Malamud falls back to the old stand-by of third-person omniscient to tell us his tale. He moves us effortlessly wherever we need to go, and doesn't feel bound by the perspective of one single person.
We largely stick with Leo throughout the story, sensing his feeling and self-recriminations, such as when,
He gradually realized—with an emptiness that seized him with six hands—that he had called in the broker to find him a bride because he was incapable of doing it himself. (110)
If we stayed with Leo throughout the whole story we'd be stuck with third-person limited, which shows us everything through one single character. But every now and then, we switch perspectives from Leo to Salzman, such as when the matchmaker notes:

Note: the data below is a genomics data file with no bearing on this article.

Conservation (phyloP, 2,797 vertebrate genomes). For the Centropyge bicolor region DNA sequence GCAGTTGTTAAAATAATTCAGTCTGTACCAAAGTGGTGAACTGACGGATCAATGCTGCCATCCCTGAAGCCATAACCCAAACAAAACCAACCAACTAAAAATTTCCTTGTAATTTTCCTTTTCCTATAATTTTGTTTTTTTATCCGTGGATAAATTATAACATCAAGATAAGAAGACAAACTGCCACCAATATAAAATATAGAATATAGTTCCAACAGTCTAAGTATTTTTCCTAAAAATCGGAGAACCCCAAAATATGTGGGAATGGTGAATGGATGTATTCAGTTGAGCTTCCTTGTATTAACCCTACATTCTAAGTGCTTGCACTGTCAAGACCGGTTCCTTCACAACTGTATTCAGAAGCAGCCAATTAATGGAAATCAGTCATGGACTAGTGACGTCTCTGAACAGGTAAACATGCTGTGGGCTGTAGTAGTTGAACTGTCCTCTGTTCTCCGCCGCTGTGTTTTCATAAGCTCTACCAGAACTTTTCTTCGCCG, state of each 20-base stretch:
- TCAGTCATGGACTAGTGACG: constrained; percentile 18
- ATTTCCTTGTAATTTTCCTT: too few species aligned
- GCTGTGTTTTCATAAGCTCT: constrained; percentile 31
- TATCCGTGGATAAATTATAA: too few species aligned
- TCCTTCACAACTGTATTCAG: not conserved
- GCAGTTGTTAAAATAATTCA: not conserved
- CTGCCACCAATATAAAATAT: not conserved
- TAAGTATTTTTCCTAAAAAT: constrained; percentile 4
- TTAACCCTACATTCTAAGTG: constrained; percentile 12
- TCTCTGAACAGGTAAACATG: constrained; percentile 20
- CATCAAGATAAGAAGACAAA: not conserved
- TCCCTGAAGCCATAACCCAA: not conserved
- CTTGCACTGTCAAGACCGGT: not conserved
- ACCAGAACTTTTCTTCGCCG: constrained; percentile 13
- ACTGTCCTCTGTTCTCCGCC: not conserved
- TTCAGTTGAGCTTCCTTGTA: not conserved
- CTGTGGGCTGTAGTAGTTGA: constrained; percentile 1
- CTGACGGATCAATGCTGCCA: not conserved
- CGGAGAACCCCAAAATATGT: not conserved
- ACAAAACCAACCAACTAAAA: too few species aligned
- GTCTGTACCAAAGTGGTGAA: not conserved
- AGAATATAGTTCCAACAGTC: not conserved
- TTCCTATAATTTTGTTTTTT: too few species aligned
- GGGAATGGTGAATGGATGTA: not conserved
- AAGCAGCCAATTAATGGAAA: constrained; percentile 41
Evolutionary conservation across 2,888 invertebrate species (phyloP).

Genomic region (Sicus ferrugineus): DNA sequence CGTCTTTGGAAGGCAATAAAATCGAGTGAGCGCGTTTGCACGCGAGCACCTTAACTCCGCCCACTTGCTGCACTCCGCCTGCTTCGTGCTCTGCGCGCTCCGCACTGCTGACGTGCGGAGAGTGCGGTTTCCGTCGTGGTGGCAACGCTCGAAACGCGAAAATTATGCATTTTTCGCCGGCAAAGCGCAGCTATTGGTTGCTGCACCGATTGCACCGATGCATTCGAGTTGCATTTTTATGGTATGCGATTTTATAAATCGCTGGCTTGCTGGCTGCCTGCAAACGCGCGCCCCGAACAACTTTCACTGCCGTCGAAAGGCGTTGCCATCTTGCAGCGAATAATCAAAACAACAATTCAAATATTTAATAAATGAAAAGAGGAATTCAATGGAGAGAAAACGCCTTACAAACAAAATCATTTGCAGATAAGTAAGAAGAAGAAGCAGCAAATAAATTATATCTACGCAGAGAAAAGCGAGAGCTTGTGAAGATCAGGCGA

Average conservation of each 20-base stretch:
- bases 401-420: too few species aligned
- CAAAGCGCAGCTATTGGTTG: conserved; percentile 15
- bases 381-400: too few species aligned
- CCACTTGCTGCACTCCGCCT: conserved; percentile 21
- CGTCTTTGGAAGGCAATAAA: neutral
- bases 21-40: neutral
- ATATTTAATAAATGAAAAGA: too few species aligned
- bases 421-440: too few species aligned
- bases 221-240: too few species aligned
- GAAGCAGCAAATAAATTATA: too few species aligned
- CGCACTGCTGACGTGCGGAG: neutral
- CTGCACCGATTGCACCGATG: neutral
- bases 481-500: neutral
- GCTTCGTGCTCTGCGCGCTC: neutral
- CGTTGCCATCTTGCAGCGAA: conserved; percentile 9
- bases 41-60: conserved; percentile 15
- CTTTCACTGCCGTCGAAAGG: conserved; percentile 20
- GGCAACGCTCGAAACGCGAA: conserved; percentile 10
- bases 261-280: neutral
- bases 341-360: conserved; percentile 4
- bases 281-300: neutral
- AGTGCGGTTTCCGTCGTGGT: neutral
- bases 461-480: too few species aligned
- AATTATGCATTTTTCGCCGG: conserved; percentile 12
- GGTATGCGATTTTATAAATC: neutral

… with pleasure the long, severe scholar's nose, brown eyes heavy with learning, sensitive yet ascetic lips, and a certain, almost hollow quality of the dark cheeks. (4)
Malamud wants us to know that Leo is our main dude, but doesn't feel bound to it when Salzman has something we really, really need to know.
In addition, third-person omniscient narrative lends the suggestion of a higher power; we're seeing what God sees and can flit back and forth between these characters without even asking permission. In fact, third-person omniscience is sometimes glibly referred to as a God's-eye view. For a story with so many religious overtones (and the sense of something greater than us moving behind the scenes) the technique fits like a glove.